Retro Ac­tive

Eco-ef­fi­cient retrofits are worth con­sid­er­ing at any time but es­pe­cially when you ren­o­vate, writes Sarah Pick­ette.

Australian House & Garden - - News -

Fit­ting sus­tain­able fea­tures into an es­tab­lished home.

‘SO­LAR HOT WA­TER PRO­VIDES ONE OF THE FASTEST RE­TURNS ON IN­VEST­MENTS OF ALL HOME TECH­NOL­OGY UP­GRADES .’ MEGAN NOR GATE, BRAVE NEW ECO

Many­own­er­sof­hous­escon­struct­ed­be­fore­build­ing­code­sen­forced manda­tory en­ergy-ef­fi­ciency stan­dards have prob­a­bly won­dered how to retro­fit their homes to make them more eco-friendly. “We’ve no­ticed a huge in­crease in en­quiries and peo­ple com­mit­ting to fu­ture-proof­ing their homes as they ren­o­vate,” says Lyn Beinat, CEO of Mel­bourne-based EcoMaster, which spe­cialises in en­vi­ron­ment­friendly retrofits. “The spike in elec­tric­ity and gas prices has forced Aus­tralians to think hard about mak­ing their homes more ef­fi­cient.”

Retrofits that im­prove a home’s ther­mal ef­fi­ciency might be “the lesser-known cousin of re­new­ables”, she says jok­ingly, but they are just as im­por­tant. “So­lar pan­els alone won’t keep your home cool.” Given that 40 per cent of the av­er­age house­hold’s elec­tric­ity spend goes to heating and cooling, Beinat ad­vises home­own­ers to draught­proof all doors, seal cracks and gaps, and boost in­su­la­tion.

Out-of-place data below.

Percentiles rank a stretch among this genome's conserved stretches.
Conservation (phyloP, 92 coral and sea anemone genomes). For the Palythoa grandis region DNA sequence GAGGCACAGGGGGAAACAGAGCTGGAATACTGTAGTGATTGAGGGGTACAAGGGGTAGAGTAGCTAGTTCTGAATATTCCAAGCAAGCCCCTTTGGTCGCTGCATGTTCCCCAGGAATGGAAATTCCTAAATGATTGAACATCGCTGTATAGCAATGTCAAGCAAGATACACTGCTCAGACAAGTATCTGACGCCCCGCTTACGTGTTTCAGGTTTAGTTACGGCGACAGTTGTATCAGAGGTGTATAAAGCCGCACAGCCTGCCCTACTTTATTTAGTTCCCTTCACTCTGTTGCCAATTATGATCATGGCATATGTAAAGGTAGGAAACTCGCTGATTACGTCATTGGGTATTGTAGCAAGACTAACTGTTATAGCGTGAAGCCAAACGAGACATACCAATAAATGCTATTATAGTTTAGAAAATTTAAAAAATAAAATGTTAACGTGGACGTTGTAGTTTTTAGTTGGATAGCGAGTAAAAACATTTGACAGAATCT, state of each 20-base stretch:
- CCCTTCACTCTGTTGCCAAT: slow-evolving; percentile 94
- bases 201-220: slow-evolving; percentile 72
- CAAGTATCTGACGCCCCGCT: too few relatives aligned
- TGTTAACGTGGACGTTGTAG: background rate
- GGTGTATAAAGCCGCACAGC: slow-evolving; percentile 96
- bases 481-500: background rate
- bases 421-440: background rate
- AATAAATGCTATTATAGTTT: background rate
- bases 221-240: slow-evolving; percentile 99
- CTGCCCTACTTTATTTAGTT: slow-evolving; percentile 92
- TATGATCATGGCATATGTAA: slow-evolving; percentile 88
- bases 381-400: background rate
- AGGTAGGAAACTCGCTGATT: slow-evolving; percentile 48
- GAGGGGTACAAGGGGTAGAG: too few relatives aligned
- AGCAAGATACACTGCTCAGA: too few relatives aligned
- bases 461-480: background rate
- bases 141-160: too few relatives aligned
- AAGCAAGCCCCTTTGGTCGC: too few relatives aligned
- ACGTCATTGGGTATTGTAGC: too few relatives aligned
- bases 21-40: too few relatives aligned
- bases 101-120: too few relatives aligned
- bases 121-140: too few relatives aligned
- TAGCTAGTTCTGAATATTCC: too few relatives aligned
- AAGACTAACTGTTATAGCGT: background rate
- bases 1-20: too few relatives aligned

Well-ex­e­cuted sus­tain­able retrofits to ex­ist­ing houses can have a dra­matic im­pact on the ther­mal ef­fi­ciency and run­ning costs of a home, says Megan Nor­gate, the found­ing di­rec­tor and prin­ci­pal de­signer of sus­tain­able de­sign prac­tice Brave New Eco in Mel­bourne.

“On av­er­age, ex­ist­ing older homes rate less than one Green Star,” says Nor­gate, re­fer­ring to the Green Build­ing Coun­cil of Aus­tralia’s sus­tain­abil­ity rat­ing scheme. “But retrofits that com­bine ther­mal im­prove­ments to the build­ing’s en­ve­lope with new tech­nol­ogy up­grades can achieve an in­crease to 3.5 stars. We can get a home up to six-star equiv­a­lent when pas­sive so­lar ex­ten­sions and win­dow up­grades are in­cluded in the retro­fit.”

She agrees with Beinat about draught-proof­ing and also sees huge value in ther­mally ef­fi­cient win­dow cov­er­ings. And, she adds, if the lo­cal cli­mate and your home’s ori­en­ta­tion lend them­selves to it, a so­lar hot-wa­ter sys­tem is well worth con­sid­er­ing.

Nor­gate ar­gues that it would be a bad in­vest­ment to ren­o­vate with­out adding some sus­tain­able retrofits in the process. “Con­sumer aware­ness and ex­pec­ta­tions around a home’s ther­mal ef­fi­ciency have in­creased ex­po­nen­tially,” she says. “When you com­bine these with in­creas­ing en­ergy costs and the value you add to your home, I would be ask­ing if you can af­ford not to make them.”

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